There are more than one hundred castles in the Americas. Virtually all of them were built between the late nineteenth and mid-twentieth centuries as recreational homes, amusement parks, or tourist destinations, in republics that had long ago severed their ties with monarchies. Only one can be called a true historic castle, the Castle of Chapultepec in Mexico City, where monarchs—and a princess—once lived.
The home of Emperor Maximilian of Habsburg, the last European monarch in the Americas (1864-1867), attracts millions of tourists every year, eager to absorb the romantic atmosphere of the legendary alcazar, in whose corridors Empress Carlota once walked.
The Battle Of Chapultepec
Chapultepec was also the stage where the forces of Mexico and the United States battled in 1847, in what was possibly the most iconic moment of the war between both countries, which resulted in the loss of half of the territory for the former. When Gen. Winfield Scott and his army had “the Halls of Montezuma” in front of them, Chapultepec was the last stronghold and the passage to Mexico City.
At that time, the castle was the seat of the Military School. At dawn on September 12, the Americans began a heavy cannon fire against the walls and ceilings of the building.
By the afternoon the corridors were full of dead and wounded Mexicans. The battle of Chapultepec ended in a bloody hand-to-hand combat inside the castle. Sadly, the majority of the Mexican men deserted and fled from the massacre, jumped over the walls and disappeared. But the cadets, and General Nicolas Bravo, fought until the end.
Mexican writer Guillermo Prieto, an eyewitness of the battle, wrote a haunting description years later, in Memories of my times:
“And my forest, my charm, my childhood nest, my childhood orchard, my recreation as a young man, my temple as a man. Each tree held a memory for me; towards each trunk I had leaned like a grandfather’s breast, each bush had rocked me like the arms of a wet nurse. And so that precious Forest humanized in that way, to see it bruised, wounded, choked by the invader, tormented me as if I saw my father’s body trampled and outraged.”
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Although at different times some historians have doubted the historical existence of the “Boy Heroes,” the very young cadets who died defending the fortress, the testimony of American soldier Edward D. Mansfield leaves no doubt that there were boys fighting indeed.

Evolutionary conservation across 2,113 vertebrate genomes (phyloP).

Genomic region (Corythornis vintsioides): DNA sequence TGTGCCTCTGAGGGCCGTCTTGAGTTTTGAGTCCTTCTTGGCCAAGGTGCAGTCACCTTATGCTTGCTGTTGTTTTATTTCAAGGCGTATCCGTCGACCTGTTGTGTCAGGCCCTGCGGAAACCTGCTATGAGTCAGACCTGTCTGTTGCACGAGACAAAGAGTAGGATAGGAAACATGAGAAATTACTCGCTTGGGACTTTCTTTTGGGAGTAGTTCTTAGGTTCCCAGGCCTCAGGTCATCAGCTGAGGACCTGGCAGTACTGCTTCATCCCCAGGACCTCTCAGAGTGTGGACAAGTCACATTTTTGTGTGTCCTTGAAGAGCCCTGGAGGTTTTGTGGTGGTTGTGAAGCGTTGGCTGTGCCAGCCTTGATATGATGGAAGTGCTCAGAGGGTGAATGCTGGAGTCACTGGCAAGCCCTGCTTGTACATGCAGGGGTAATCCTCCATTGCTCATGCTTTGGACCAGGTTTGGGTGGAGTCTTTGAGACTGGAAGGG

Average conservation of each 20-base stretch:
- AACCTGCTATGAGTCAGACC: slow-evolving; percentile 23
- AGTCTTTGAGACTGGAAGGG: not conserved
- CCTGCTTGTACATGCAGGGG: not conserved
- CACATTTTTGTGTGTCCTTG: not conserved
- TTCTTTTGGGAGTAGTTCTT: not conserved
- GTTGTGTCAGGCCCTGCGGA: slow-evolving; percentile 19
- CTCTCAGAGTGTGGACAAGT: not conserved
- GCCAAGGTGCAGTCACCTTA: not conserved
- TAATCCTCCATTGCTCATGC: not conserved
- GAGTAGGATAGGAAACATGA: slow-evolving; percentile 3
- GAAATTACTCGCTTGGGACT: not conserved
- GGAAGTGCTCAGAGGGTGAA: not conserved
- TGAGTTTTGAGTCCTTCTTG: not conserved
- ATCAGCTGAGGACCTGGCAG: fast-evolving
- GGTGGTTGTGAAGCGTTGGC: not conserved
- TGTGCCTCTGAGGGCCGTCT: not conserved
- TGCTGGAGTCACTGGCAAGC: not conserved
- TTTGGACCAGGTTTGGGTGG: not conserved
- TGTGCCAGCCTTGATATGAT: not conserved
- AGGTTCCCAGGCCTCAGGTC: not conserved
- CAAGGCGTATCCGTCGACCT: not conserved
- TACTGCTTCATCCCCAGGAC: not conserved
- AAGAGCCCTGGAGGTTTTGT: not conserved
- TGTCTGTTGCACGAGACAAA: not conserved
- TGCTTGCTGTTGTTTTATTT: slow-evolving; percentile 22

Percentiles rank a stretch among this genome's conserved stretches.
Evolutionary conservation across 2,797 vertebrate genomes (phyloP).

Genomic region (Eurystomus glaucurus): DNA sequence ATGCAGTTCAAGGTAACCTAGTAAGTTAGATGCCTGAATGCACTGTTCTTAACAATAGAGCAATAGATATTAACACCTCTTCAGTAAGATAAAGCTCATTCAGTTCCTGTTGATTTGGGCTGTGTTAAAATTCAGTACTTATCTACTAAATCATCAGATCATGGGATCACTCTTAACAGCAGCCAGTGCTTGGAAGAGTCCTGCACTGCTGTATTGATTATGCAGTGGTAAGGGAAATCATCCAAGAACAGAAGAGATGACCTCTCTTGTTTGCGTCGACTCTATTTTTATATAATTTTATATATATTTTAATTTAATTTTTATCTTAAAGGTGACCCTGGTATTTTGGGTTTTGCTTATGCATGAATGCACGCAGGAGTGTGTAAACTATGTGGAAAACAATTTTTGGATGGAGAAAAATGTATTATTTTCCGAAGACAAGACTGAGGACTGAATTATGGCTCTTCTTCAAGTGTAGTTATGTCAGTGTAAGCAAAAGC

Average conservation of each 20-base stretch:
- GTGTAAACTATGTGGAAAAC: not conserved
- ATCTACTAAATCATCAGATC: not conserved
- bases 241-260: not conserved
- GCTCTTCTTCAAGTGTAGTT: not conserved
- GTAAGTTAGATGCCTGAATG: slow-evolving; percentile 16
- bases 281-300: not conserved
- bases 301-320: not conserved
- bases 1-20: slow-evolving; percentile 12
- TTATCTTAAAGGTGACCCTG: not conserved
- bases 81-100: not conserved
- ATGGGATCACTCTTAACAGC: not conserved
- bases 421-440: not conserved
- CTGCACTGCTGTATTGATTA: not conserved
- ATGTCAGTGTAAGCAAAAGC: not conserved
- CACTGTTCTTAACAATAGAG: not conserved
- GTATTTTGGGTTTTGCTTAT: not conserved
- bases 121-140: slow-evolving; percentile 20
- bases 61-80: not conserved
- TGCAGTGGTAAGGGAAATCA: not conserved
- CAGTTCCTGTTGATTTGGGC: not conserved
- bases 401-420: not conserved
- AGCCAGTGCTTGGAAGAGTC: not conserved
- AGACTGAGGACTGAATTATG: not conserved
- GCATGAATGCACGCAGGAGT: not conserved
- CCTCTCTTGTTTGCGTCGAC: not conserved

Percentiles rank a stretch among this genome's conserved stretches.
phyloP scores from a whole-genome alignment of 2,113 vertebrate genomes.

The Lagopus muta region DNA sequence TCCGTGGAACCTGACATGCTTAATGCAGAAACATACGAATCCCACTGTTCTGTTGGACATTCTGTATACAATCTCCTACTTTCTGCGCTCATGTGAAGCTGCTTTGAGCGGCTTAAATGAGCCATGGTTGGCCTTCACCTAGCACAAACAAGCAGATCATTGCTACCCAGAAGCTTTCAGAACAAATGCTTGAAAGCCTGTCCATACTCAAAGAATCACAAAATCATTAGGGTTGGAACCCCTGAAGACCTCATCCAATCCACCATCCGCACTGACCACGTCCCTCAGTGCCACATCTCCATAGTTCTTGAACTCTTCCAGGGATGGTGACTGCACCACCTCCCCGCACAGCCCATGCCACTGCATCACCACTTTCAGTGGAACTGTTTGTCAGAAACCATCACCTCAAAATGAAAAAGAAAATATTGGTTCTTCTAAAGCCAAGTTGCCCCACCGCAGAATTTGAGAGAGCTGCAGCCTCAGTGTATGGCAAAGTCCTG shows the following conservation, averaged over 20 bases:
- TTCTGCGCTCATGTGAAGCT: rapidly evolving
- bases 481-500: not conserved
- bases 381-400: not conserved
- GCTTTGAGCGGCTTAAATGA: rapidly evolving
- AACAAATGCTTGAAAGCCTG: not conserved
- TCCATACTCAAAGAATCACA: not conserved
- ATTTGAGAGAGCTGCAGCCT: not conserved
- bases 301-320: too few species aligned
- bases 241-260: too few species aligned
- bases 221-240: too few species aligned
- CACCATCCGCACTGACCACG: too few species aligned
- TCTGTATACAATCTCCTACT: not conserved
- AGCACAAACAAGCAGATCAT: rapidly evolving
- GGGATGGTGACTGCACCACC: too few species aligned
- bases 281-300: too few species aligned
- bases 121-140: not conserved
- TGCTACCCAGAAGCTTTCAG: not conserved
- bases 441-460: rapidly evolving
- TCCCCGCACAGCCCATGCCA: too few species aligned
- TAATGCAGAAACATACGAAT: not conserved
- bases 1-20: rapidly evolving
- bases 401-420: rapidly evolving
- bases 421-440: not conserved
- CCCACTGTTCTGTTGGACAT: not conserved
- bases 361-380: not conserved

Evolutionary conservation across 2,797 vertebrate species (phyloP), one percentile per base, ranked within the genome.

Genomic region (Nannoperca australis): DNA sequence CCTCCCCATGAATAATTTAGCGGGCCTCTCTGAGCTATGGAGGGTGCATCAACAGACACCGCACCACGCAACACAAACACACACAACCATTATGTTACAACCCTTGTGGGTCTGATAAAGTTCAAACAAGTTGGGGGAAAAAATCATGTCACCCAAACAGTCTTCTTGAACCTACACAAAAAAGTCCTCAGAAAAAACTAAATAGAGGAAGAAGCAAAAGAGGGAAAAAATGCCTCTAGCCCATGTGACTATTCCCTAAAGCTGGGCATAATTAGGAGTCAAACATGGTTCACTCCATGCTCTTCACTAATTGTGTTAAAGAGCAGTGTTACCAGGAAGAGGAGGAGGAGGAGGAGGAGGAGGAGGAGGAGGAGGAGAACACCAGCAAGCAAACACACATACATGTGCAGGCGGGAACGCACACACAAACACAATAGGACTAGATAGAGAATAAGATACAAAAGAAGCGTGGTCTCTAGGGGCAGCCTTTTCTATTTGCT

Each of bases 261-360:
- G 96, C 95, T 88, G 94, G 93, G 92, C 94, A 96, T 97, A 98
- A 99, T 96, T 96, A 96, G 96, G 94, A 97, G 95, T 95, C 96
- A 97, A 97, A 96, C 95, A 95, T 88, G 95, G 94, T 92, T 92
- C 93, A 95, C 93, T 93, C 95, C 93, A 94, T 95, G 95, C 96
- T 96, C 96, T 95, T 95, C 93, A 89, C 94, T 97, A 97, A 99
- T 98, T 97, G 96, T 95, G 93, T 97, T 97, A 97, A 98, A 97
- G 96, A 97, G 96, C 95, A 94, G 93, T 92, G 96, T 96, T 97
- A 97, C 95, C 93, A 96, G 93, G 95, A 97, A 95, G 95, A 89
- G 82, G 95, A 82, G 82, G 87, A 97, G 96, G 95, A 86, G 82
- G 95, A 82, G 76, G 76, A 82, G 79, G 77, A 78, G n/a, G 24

In his memories, written two years later, Mansfield says: “The castle was completely torn to pieces (…) among whom were fifty general officers, and about a hundred cadets of the Mexican military academy. The latter were pretty little fellows, from ten to sixteen years of age. Several of them were killed fighting like demons, and indeed they showed an example of courage worthy of imitation by some of their superiors in rank.“
But the story does not end in that fateful month of September 1847 with the entry of General Scott to the capital, which by the way was one of the most benign occupation regimes towards the civilian population.
The conclusion came a hundred years later, in the same place. Practicing the US Good Neighbor Policy, President Harry S. Truman visited Mexico City in 1947 and went to Chapultepec to place a floral arrangement on the monument to the Boy Heroes, and paid tribute to the legendary cadets.
The gesture revived interest in the historical episode. An old general and historian who had written a story about the Military College, Juan Manuel Torrea, born in 1874, claimed to know the exact place where the heroes had been buried.
Chapultepec Castle: Doomed Empire
A few weeks after Truman’s visit, and without supervision by professional archaeologists, the Mexican army began digging in Chapultepec hill. During five days they brought up small animal bones, but no more. After consulting again with General Torrea and others, including an old gardener of Chapultepec, aged 90 at the time, the army did a few more excavations and, of course, they found what they wanted.
All in all, despite the skeptics, there are good reasons to believe that something very similar to the “official legend” of the Boy Heroes happened during the last half hour of the battle of Chapultepec, inside the walls of Chapultepec. However, the real important question is not if it happened exactly as many Chicanos and Mexicans at home were taught at school, but what does the story mean.
If it is a parable, it is an outstanding one, speaking better than a hundred history lessons. It’s David’s story against Goliath, but one where Goliath kills the boy. Here Mexico, a young and weak country, is represented by children, brave and noble but in the hands of inept generals. The flag of Mexico around Juan Escutia is a burial shroud hiding a broken body, sacrificed for nothing. At the gates of Mexico City, the country lost its children. It would take a century for another American, in a very different context, to go to the same place to try to alleviate the wound.
Chapultepec Castle, seat of a doomed empire, site of a bloody clash between two titans of North America, sacred site for the Aztecs, abandoned ghost castle and, for a few years, an astronomical observatory, focalizes Mexico’s history. The famous traveler Madame Calderon de la Barca was certainly right when she wrote that the castle alone is “the most haunted by recollections of all the traditionary sites of which Mexico can boast.”
You can now read the history of Chapultepec Castle in its first ever English-language history.